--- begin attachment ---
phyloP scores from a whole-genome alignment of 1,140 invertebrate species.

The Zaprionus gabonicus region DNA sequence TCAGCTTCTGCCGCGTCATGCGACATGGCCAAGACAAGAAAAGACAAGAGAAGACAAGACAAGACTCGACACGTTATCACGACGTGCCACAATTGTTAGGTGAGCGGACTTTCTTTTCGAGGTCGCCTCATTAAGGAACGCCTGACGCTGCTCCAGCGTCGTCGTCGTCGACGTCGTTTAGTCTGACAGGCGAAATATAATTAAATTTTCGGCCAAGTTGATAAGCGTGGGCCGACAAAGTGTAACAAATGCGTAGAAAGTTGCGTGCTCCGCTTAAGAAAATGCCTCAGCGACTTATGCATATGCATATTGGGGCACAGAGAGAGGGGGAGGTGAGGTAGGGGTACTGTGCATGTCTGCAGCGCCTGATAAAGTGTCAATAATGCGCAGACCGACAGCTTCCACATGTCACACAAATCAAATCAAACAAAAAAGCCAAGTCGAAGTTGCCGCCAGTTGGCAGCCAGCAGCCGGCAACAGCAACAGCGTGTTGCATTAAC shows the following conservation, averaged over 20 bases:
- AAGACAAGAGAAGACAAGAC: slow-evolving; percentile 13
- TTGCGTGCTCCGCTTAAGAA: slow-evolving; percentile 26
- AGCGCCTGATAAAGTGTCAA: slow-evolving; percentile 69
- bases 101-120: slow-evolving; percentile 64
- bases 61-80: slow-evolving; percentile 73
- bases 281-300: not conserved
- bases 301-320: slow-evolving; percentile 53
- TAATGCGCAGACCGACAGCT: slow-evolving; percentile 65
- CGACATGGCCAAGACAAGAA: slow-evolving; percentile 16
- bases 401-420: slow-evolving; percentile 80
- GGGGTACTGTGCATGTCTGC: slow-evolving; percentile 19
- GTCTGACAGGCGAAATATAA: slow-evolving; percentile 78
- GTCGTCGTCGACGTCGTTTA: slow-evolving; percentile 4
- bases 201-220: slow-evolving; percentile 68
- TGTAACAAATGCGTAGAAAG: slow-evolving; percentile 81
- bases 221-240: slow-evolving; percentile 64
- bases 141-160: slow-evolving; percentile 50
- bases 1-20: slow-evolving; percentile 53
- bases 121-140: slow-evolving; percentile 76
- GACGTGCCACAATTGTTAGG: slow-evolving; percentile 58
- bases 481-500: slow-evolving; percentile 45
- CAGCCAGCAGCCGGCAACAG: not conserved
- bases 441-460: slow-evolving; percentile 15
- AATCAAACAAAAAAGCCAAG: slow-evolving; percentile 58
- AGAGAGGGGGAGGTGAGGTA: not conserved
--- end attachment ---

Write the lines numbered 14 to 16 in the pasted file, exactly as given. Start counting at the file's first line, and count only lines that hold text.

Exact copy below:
- GTCTGACAGGCGAAATATAA: slow-evolving; percentile 78
- GTCGTCGTCGACGTCGTTTA: slow-evolving; percentile 4
- bases 201-220: slow-evolving; percentile 68